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Elite cross-country skiers’ adaptations of the diagonal stride technique at different inclinations
Department of Sport Science and Kinesiology, University of Salzburg, Salzburg, Austria .
Mid Sweden University, Faculty of Human Sciences, Department of Health Sciences. (Swedish Winter Sports Research Centre)ORCID iD: 0000-0002-3814-6246
Department of Sport Science and Kinesiology, University of Salzburg, Salzburg, Austria.
Department of Sport Science and Kinesiology, University of Salzburg, Salzburg, Austria.
2009 (English)Conference paper, Published paper (Refereed)
Abstract [en]

Introduction: Despite the equal relevance of classic and freestyle in modern cross-country skiing, the main focus of biomechanical studies has mainly been on the latter technique. Diagonal stride [DIA] as a main classical technique has further developed over the last 20 years. There is still a lack of biomechanical data describing DIA and adaptations to different inclinations. A previous study showed that skiers increased cycle rate rather than cycle length as the strategy to adapt to increasing inclinations (Bilodeau et al. 1992). However, no kinetic or joint kinematic data were presented. The aim of the present study was to identify kinetic and kinematic adaptations in DIA at different inclinations. Methods: Twelve elite XC skiers (Swedish National Team; VO2max-DIA: 72.3 ± 3.8 ml·kg-1·min-1) performed DIA roller skiing at treadmill inclinations of 3°, 6° and 9° at 11 km·h-1 for biomechanical analyses. Leg and arm joint angles (goniometers), pole force (strain gauge), both at 2000 Hz, and plantar force (Pedar Mobile) at 100 Hz were recorded. Repeated measures ANOVA were calculated in order to examine the biomechanical differences between the named inclinations. The statistical level of significance was set at P<0.05. Results: Cycle time [CT] (P<0.01) and relative (%CT) arm recovery time (P<0.05) decreased at higher inclinations. Cycle rate and relative poling time both increased (both P<0.01). No differences were found for the relative durations of leg-ground contact and leg swing. All the force values measured were greatest at the steepest inclination, including peak pole and leg forces, forefoot force in ground position and impulses of pole and leg push-off (all P<0.01). Elbow [EA], hip [HA] and knee [KA] angle minima, EA at pole plant, KA at ski plant and HAmaximum before push-off decreased (all P<0.01). The elbow extension range of motion [ROM] and knee (both P<0.01), as well as hip push-off extension ROM (P<0.05), increased with inclination. Angular push-off flexion velocity (P<0.01) decreased, along with higher angular push-off extension velocities in the ankle (P<0.05), knee and hip joints (both P<0.01) at steeper inclinations. Conclusion: Elite skiers adapt the DIA technique to increased inclinations through substantial changes in pole and leg kinetics and joint kinematics, with only minor changes in specific phase durations. Arm and leg actions show larger amplitudes, higher angular velocities, longer poling times, higher forces and impulses generated at higher frequencies. We suggest that XC skiers should use technique, endurance and strength training at different inclinations in order to train these aspects specifically.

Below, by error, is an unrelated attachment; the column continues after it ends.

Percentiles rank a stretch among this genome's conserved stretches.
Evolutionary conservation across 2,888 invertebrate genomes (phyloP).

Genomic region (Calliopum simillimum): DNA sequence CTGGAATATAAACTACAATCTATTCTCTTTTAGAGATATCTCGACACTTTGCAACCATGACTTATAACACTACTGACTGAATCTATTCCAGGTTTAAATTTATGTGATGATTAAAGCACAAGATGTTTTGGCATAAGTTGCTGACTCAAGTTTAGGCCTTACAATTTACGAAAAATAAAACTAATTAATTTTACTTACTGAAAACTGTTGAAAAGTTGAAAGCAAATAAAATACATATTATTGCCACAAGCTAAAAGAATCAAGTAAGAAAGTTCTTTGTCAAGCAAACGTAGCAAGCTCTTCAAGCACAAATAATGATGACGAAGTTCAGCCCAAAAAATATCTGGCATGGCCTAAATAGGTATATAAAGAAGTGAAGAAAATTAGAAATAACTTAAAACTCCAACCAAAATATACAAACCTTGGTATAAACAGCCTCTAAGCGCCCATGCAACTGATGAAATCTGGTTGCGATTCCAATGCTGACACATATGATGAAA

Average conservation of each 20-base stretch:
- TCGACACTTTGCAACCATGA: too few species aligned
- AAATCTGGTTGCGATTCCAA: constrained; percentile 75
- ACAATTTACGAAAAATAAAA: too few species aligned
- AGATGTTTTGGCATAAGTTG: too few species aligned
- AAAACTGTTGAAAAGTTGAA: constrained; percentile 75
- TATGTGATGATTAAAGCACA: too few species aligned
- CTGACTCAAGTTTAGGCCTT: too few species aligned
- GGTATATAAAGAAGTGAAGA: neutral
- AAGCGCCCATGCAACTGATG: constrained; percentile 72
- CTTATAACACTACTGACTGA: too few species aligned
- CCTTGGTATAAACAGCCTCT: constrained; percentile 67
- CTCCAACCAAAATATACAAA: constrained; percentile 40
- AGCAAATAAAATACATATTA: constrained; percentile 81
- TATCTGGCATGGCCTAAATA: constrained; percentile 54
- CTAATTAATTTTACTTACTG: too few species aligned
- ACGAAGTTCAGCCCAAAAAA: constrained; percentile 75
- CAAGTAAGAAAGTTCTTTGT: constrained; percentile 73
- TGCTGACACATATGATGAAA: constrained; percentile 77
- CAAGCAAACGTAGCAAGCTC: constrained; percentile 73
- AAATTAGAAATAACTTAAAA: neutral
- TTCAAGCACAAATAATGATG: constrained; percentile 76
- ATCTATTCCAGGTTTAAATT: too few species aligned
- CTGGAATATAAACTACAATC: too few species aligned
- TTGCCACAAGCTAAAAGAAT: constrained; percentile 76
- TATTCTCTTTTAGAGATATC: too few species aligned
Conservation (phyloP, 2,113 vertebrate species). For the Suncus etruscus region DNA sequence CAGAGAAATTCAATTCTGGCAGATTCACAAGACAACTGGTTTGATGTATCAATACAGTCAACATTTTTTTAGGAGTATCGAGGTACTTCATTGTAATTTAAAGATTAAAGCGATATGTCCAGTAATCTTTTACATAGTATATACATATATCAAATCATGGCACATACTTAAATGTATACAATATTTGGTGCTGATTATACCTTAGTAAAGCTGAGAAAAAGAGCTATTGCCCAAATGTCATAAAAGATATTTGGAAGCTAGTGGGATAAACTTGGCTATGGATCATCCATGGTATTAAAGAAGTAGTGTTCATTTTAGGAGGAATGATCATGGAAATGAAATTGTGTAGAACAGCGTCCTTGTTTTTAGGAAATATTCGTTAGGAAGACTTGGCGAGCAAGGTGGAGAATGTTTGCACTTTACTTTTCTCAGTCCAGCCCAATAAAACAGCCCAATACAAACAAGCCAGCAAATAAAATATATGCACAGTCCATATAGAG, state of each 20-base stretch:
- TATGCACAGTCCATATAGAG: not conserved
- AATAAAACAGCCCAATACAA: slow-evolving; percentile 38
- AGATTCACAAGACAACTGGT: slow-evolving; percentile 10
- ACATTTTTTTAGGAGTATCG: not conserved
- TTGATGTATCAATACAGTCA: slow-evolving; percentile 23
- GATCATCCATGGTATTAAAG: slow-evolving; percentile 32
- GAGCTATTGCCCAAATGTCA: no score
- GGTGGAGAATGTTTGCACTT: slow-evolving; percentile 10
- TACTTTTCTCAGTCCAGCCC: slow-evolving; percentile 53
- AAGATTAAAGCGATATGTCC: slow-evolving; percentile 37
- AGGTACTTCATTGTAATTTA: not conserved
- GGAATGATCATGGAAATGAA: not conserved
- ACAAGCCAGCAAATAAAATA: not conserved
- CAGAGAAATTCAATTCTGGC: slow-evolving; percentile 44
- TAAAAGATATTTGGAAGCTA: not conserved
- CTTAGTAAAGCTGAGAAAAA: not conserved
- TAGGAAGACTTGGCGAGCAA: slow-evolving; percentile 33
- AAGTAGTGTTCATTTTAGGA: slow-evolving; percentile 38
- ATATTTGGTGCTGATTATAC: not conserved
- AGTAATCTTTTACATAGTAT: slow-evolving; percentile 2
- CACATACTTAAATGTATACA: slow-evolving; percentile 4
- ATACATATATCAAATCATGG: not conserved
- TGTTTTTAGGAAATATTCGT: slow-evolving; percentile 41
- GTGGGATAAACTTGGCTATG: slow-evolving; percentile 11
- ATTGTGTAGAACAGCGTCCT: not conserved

Place, publisher, year, edition, pages
Cologne: Sportools , 2009.
Keywords [en]
Biomechanics, Diagonal, Skiing
Keywords [sv]
Biomekanik, diagonal, längdskidåkning
National Category
Sport and Fitness Sciences
Identifiers
URN: urn:nbn:se:miun:diva-10826OAI: oai:DiVA.org:miun-10826DiVA, id: diva2:283986
Conference
14th Annual Congress of the European College of Sport Science
Available from: 2010-01-03 Created: 2010-01-03 Last updated: 2010-01-12Bibliographically approved

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http://www.ecss-congress.eu/OSLO2009/images/stories/Documents/BOAOSLO0610bContent.pdf

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Holmberg, Hans-Christer

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CiteExportLink to record
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